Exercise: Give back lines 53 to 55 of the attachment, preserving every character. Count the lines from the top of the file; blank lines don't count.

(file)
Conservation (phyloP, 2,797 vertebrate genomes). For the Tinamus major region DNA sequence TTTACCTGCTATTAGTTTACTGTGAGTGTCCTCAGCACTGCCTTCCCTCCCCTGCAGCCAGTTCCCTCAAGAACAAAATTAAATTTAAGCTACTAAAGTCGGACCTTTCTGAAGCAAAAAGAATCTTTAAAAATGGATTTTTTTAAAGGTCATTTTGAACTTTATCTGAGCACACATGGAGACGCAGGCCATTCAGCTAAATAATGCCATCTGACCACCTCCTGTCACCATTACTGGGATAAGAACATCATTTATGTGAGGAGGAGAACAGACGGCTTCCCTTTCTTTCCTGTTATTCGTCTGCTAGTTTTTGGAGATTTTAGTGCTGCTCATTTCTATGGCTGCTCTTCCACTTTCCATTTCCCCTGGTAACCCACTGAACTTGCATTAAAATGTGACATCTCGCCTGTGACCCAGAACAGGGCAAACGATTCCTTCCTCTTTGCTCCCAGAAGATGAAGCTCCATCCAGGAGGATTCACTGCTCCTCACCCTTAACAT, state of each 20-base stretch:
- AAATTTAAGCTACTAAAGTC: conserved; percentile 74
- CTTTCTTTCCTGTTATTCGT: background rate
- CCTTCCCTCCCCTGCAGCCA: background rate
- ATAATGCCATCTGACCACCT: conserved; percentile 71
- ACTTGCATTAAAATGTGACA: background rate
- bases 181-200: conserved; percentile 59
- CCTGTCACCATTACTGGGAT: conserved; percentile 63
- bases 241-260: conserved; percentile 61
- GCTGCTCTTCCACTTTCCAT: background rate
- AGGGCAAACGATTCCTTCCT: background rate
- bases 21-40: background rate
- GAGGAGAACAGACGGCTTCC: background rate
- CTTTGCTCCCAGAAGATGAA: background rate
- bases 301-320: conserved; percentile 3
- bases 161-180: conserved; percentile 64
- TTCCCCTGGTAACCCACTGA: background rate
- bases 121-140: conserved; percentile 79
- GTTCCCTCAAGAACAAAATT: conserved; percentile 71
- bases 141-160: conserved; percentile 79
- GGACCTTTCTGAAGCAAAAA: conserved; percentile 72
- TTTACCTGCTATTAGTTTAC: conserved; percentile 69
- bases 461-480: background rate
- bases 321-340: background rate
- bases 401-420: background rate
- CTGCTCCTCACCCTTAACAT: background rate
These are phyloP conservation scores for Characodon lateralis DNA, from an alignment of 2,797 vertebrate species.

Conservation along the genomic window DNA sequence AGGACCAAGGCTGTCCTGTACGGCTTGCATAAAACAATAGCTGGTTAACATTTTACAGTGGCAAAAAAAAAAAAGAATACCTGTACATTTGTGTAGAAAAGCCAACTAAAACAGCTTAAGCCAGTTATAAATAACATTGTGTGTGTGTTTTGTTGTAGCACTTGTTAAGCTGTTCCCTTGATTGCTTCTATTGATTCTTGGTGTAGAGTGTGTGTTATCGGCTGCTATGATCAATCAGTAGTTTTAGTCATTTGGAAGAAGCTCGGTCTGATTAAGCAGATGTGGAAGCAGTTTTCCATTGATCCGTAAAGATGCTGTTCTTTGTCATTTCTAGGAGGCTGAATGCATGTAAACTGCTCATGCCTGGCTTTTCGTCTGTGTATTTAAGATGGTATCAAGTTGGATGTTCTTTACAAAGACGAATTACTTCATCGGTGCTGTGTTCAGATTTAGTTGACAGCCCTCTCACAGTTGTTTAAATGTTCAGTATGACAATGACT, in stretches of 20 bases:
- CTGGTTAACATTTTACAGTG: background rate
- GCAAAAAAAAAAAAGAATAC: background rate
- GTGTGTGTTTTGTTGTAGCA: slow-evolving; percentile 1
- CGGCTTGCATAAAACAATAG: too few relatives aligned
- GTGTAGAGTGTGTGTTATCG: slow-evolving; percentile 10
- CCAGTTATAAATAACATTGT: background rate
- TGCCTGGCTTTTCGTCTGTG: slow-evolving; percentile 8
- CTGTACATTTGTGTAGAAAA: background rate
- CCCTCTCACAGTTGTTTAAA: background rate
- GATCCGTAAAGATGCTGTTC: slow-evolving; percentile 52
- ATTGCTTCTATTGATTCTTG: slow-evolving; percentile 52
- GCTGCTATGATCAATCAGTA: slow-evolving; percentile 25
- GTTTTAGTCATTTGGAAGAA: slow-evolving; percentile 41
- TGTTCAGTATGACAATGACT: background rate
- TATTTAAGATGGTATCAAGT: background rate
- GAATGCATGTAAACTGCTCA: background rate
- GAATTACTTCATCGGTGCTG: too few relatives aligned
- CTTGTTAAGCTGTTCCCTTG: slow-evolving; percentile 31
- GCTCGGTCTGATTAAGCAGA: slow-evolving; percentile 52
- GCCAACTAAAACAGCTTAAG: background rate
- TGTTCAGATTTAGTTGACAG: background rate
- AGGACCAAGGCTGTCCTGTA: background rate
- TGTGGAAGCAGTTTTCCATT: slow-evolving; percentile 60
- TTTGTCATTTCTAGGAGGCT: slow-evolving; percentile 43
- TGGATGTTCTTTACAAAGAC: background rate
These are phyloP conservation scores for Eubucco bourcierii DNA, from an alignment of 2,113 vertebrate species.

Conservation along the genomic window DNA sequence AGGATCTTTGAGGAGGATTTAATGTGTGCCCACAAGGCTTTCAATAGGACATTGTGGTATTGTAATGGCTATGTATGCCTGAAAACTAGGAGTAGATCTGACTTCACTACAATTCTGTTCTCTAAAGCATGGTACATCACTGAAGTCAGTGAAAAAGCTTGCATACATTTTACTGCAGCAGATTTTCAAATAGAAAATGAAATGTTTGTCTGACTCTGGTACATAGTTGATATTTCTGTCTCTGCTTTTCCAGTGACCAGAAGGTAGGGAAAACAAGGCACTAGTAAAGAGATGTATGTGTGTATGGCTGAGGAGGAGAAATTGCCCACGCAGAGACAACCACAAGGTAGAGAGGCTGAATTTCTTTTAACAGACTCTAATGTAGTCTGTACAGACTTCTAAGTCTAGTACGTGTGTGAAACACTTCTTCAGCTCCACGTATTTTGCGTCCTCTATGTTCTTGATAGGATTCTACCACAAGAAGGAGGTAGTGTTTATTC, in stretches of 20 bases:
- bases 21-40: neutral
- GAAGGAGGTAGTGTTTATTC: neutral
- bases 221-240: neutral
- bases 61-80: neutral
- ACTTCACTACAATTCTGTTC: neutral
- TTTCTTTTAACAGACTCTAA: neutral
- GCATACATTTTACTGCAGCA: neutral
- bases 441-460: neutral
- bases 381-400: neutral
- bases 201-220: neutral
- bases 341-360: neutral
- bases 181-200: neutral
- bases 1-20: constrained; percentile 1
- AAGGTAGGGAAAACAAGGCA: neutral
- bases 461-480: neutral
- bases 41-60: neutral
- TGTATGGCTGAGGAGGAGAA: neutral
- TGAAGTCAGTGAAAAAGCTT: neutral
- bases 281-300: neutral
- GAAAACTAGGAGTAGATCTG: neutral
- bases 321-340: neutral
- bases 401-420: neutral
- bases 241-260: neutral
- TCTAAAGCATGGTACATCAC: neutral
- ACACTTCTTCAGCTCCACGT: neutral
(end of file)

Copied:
- TGGATGTTCTTTACAAAGAC: background rate
These are phyloP conservation scores for Eubucco bourcierii DNA, from an alignment of 2,113 vertebrate species.

Conservation along the genomic window DNA sequence AGGATCTTTGAGGAGGATTTAATGTGTGCCCACAAGGCTTTCAATAGGACATTGTGGTATTGTAATGGCTATGTATGCCTGAAAACTAGGAGTAGATCTGACTTCACTACAATTCTGTTCTCTAAAGCATGGTACATCACTGAAGTCAGTGAAAAAGCTTGCATACATTTTACTGCAGCAGATTTTCAAATAGAAAATGAAATGTTTGTCTGACTCTGGTACATAGTTGATATTTCTGTCTCTGCTTTTCCAGTGACCAGAAGGTAGGGAAAACAAGGCACTAGTAAAGAGATGTATGTGTGTATGGCTGAGGAGGAGAAATTGCCCACGCAGAGACAACCACAAGGTAGAGAGGCTGAATTTCTTTTAACAGACTCTAATGTAGTCTGTACAGACTTCTAAGTCTAGTACGTGTGTGAAACACTTCTTCAGCTCCACGTATTTTGCGTCCTCTATGTTCTTGATAGGATTCTACCACAAGAAGGAGGTAGTGTTTATTC, in stretches of 20 bases: